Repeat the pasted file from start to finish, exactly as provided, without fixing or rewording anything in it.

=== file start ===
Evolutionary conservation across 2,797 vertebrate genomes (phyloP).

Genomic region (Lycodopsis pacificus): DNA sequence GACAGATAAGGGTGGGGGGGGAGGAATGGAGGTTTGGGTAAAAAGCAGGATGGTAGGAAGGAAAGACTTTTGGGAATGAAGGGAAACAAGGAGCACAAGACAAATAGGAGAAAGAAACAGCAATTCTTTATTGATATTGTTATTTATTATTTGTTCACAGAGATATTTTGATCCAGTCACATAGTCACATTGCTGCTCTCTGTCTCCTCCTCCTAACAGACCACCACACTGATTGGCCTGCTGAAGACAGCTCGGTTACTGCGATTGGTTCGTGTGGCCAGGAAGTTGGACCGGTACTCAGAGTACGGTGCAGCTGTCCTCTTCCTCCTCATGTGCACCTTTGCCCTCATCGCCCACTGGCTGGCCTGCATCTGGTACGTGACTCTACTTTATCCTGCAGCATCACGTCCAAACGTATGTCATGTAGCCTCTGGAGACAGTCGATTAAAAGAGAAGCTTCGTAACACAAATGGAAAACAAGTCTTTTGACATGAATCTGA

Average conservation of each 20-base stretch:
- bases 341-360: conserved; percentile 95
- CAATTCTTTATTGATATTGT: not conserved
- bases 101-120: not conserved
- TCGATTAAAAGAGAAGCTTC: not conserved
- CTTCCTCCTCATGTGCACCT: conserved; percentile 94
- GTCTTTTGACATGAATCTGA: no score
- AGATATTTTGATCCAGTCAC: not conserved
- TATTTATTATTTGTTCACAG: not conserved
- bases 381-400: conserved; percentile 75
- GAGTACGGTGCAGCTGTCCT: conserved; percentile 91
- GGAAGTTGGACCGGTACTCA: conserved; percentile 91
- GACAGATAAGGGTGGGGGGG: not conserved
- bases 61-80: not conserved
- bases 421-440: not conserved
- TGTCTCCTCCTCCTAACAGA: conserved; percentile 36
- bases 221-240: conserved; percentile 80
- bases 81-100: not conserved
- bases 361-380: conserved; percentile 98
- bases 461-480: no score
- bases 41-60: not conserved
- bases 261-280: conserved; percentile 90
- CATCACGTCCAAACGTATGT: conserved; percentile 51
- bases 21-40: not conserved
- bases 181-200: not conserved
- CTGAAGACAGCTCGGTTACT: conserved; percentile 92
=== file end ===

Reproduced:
Evolutionary conservation across 2,797 vertebrate genomes (phyloP).

Genomic region (Lycodopsis pacificus): DNA sequence GACAGATAAGGGTGGGGGGGGAGGAATGGAGGTTTGGGTAAAAAGCAGGATGGTAGGAAGGAAAGACTTTTGGGAATGAAGGGAAACAAGGAGCACAAGACAAATAGGAGAAAGAAACAGCAATTCTTTATTGATATTGTTATTTATTATTTGTTCACAGAGATATTTTGATCCAGTCACATAGTCACATTGCTGCTCTCTGTCTCCTCCTCCTAACAGACCACCACACTGATTGGCCTGCTGAAGACAGCTCGGTTACTGCGATTGGTTCGTGTGGCCAGGAAGTTGGACCGGTACTCAGAGTACGGTGCAGCTGTCCTCTTCCTCCTCATGTGCACCTTTGCCCTCATCGCCCACTGGCTGGCCTGCATCTGGTACGTGACTCTACTTTATCCTGCAGCATCACGTCCAAACGTATGTCATGTAGCCTCTGGAGACAGTCGATTAAAAGAGAAGCTTCGTAACACAAATGGAAAACAAGTCTTTTGACATGAATCTGA

Average conservation of each 20-base stretch:
- bases 341-360: conserved; percentile 95
- CAATTCTTTATTGATATTGT: not conserved
- bases 101-120: not conserved
- TCGATTAAAAGAGAAGCTTC: not conserved
- CTTCCTCCTCATGTGCACCT: conserved; percentile 94
- GTCTTTTGACATGAATCTGA: no score
- AGATATTTTGATCCAGTCAC: not conserved
- TATTTATTATTTGTTCACAG: not conserved
- bases 381-400: conserved; percentile 75
- GAGTACGGTGCAGCTGTCCT: conserved; percentile 91
- GGAAGTTGGACCGGTACTCA: conserved; percentile 91
- GACAGATAAGGGTGGGGGGG: not conserved
- bases 61-80: not conserved
- bases 421-440: not conserved
- TGTCTCCTCCTCCTAACAGA: conserved; percentile 36
- bases 221-240: conserved; percentile 80
- bases 81-100: not conserved
- bases 361-380: conserved; percentile 98
- bases 461-480: no score
- bases 41-60: not conserved
- bases 261-280: conserved; percentile 90
- CATCACGTCCAAACGTATGT: conserved; percentile 51
- bases 21-40: not conserved
- bases 181-200: not conserved
- CTGAAGACAGCTCGGTTACT: conserved; percentile 92